"Well here is one possibility....In all of the ends of the previous verses Paul plays the high E in various manners....one note slides...sixteen note flourishes etc... When 1:43 rolls around I think John looks over at Paul and says "Leave it." just before Paul would have hit the high E..."
Possible, but to me it seems like coincidence - and there's a definite leading "S" to the words, and sounds more like "San ee eh/ih".
email@example.com also offers
John calls, "Good evening" to someone entering the studio.
Drew Hill adds
John says "it's in E flat" referring to the key
... which is a shame, because it's in E (thanks for pointing that out, Chris Chardi! I should've known better, to quote the song ...)
Another alternative is "It's an infinite", referring to the love that lasts for ever, and has no past.
Jeffrey Jacobs says
I came up with another interesting theory on what he might be saying: "CD Player!"
That would be impressive, if true!
Father Titus says [in reference to the rooftop weather]
I concluded that what John is saying is simply, "It's sleeting".
Tambourine rattle, but also sometimes reported as glass breaking.
Serious sound of breath in the microphone (from "Ffffirst time").
Paul high-harmonises "nobody ever really done me", but so faintly it is hardly heard.
When John is winding up the last chorus, he sings "Can you dig it?" slightly off-mic. This was the refrain for another Lennon song recorded earlier the same month, January of 1969, which appears in edited-down form on Let It Be as "Dig It".
"Can you dig it?" was edited out of the final Phil Spector cut for "Dig It", so the lyric's only appearance in the whole of The Beatles' commercial catalogue is here.
Left channel, someone shouts something, like "Hold up!"
Most strangely, an alarm bell goes off in the middle of "unfair" (right channel).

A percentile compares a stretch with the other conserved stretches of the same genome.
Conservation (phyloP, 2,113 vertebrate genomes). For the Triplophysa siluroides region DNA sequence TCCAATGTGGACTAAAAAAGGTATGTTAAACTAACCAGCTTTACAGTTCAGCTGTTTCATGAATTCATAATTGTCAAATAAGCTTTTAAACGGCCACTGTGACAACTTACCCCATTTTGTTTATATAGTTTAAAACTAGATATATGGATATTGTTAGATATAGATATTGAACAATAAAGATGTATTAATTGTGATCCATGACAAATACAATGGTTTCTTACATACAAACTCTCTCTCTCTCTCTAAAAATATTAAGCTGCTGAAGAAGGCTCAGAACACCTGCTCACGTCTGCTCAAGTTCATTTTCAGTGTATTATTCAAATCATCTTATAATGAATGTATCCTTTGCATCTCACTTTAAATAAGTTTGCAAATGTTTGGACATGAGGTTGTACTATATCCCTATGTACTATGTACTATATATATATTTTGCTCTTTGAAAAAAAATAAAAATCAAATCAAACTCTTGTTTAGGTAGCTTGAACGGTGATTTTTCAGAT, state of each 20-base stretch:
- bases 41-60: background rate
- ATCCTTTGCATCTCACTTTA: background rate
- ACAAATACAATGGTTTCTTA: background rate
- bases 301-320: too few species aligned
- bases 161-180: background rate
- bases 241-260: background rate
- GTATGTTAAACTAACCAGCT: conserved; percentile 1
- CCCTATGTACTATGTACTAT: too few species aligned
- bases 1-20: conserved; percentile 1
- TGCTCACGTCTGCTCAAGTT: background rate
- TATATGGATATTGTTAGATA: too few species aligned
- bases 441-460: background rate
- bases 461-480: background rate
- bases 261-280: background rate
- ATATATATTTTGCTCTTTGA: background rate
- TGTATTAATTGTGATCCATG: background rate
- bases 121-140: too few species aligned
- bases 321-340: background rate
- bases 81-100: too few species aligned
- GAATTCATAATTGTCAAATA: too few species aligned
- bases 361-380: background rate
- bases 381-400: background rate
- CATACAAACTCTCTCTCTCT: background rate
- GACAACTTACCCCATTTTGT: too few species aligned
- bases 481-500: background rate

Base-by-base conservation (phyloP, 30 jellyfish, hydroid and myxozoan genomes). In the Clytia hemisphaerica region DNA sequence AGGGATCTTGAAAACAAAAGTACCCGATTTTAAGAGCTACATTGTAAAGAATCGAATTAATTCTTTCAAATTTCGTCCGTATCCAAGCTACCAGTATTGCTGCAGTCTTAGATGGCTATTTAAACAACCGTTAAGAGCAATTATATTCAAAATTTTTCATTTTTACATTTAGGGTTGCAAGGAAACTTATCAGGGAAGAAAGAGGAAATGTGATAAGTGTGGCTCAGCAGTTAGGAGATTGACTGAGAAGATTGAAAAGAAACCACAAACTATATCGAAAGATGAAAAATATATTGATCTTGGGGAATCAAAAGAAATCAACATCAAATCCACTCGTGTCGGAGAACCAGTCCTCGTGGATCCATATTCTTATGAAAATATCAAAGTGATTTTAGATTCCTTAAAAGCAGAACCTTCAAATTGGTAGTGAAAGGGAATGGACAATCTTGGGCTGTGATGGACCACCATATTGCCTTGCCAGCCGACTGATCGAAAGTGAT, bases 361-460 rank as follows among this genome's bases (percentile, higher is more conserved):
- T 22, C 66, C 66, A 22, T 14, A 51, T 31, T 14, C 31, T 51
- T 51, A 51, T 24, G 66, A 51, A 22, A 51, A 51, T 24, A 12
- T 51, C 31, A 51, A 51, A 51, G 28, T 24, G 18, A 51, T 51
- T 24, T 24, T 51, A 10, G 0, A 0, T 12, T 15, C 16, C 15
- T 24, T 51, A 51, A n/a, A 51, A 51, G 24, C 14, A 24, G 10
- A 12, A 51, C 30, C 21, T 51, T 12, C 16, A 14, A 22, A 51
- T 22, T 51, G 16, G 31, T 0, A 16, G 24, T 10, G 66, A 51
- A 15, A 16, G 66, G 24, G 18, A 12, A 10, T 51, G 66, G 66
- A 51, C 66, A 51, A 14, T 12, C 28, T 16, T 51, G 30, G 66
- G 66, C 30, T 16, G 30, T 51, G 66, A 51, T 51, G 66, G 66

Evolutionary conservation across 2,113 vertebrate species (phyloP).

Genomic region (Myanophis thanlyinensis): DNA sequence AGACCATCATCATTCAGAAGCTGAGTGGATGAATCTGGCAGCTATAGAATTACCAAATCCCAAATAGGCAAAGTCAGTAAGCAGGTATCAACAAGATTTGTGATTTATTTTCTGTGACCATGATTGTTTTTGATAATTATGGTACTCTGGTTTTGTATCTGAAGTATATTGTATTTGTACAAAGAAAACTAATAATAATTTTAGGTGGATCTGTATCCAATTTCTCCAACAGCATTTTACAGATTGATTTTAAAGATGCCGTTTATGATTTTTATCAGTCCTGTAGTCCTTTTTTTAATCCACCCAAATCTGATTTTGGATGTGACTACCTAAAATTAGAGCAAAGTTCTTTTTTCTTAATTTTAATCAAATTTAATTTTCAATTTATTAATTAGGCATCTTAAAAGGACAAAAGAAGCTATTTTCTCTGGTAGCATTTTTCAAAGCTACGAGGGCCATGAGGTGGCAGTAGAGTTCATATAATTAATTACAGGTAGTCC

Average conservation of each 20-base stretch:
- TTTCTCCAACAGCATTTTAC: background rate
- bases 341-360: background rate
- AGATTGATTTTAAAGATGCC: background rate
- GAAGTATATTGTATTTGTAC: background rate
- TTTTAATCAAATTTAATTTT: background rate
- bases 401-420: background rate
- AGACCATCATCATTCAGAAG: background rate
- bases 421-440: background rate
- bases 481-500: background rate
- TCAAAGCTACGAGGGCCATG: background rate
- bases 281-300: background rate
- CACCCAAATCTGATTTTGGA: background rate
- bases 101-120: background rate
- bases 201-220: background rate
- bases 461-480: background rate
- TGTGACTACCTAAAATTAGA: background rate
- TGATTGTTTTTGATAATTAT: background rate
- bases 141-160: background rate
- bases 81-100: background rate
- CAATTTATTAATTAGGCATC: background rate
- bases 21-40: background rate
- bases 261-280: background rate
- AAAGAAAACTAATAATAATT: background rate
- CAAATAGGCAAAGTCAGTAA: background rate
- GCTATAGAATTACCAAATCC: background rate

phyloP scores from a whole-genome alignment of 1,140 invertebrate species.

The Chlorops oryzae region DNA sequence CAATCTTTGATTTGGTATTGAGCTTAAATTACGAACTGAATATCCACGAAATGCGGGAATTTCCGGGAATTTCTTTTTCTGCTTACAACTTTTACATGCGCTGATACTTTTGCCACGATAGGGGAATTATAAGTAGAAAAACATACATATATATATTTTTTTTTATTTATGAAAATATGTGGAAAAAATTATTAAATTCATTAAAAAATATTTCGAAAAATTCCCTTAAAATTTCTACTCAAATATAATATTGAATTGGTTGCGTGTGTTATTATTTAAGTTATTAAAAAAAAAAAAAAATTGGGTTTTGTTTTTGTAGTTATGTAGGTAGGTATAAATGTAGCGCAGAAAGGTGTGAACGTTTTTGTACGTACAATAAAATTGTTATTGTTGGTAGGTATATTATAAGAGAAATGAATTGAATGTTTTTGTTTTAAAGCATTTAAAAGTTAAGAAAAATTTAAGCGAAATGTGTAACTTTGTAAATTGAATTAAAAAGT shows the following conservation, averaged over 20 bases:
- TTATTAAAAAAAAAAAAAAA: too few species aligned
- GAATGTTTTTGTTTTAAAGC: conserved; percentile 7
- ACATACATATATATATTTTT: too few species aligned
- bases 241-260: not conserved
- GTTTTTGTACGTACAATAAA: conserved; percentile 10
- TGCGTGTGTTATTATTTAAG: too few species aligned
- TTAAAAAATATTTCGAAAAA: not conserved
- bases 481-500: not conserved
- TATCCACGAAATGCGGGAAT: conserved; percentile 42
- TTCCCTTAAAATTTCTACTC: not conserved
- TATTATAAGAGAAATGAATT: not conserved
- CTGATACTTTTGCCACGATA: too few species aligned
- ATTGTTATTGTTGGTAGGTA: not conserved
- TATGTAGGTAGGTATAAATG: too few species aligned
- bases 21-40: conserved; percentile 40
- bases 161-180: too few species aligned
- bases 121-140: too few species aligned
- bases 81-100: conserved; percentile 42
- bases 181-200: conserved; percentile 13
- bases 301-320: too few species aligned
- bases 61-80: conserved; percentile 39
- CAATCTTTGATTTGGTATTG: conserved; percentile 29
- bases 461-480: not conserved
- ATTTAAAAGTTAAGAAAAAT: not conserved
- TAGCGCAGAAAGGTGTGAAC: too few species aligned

Someone (likely Ringo) sings out the beats from one to eight, and then shouts "ooop" (right channel). At the same time John says (left channel) "Give it some more!" (Level ? More of the song ?)
The structure of the last chorus is slightly different to the others. Max Mismetti notes that at least part of this is because of a mistake (anomaly!).
On Anthology 2, I found the answer! Apparently, Ringo recorded the basic track and forgot the order of events on the end, or he made a mistake on the basic track and wasn't feeling like recording it all over again. So he sang normally as if the mistake hadn't happened, but on Anthology we can hear the piano better. The song chords are C, F and G. The mistake can be seen because the piano has its chord change delayed 1/4 of bar (between brackets is where it was supposed to be)
C(correct) Don't pass me by, don't make me cry don't make me blue (F) F Cause you know darling I love only you (C) C You'll never know it hurts me so How I hate to see you go... G (corrected!) Don't pass me by
That's why he sings differently "know it hurts me so" and makes a lot of noise with his drums. It's to disguise that F chord that is still on. You can hear on the White Album too, but on the Anthology 2 is better.
Lots of fiddle harmonics. Also noted in other places in the song. "No one uses fiddle harmonics" claims one contributor. I can hear why. Ugh.
Andrew Lubman writes
I think that it's just a case of bad playing technique that results in these unintentional artificial harmonics. Also, the fiddle parts are different in the mono version (if I remember correctly).
George sings a wrong note and quickly corrects it on the first "oo-oo-oo".
Lead vocal quality seems to change here, as if a new take has been used, or as if there's a vocal drop-in here.
Slight tape dropout here.
George sings "I've known a secret for the week or two" as opposed to the more sensible "the secret for a".
1:11, also 1:49-1:54
Bass guitar plays wrong notes here and there.
"Do you promise not to tell, adh (doo-dah-doo)"
Was George about to sing "A Doo Dah Doo" by mistake?
(Also reported as someone answering "I do".)
Reported as a bass trombone note, there is one very bad buzzy note in the guitar work here.
Click (right channel), not audible on mono version.
Harsh edit, right channel, as piano comes in.
Guitar fret-squeak sound, right channel.
Strange 'peep' (on the right channel) as the piano comes back in. Not on mono version. Probably from George's guitar.
Also George Martin hits one note too many, making a duff chord on the second chord of this chorus fill (the chord that comes on the downbeat). Quickly corrects it, though.
Paul? sings "You ... can ... drive my ... car" along to the last few notes of guitar solo. Listen carefully, the last 3 notes of the solo are on top of the words "Drive My Car". Very hard to hear on CD version, this needs the vinyl version.
Centre of stereo field, right after "start right away" and each subsequent vocal line there are a number of stray guitar notes, as if the guitarist is idling, unaware they are being heard!
Paul fluffs the bass riff and plays a "safe" note instead.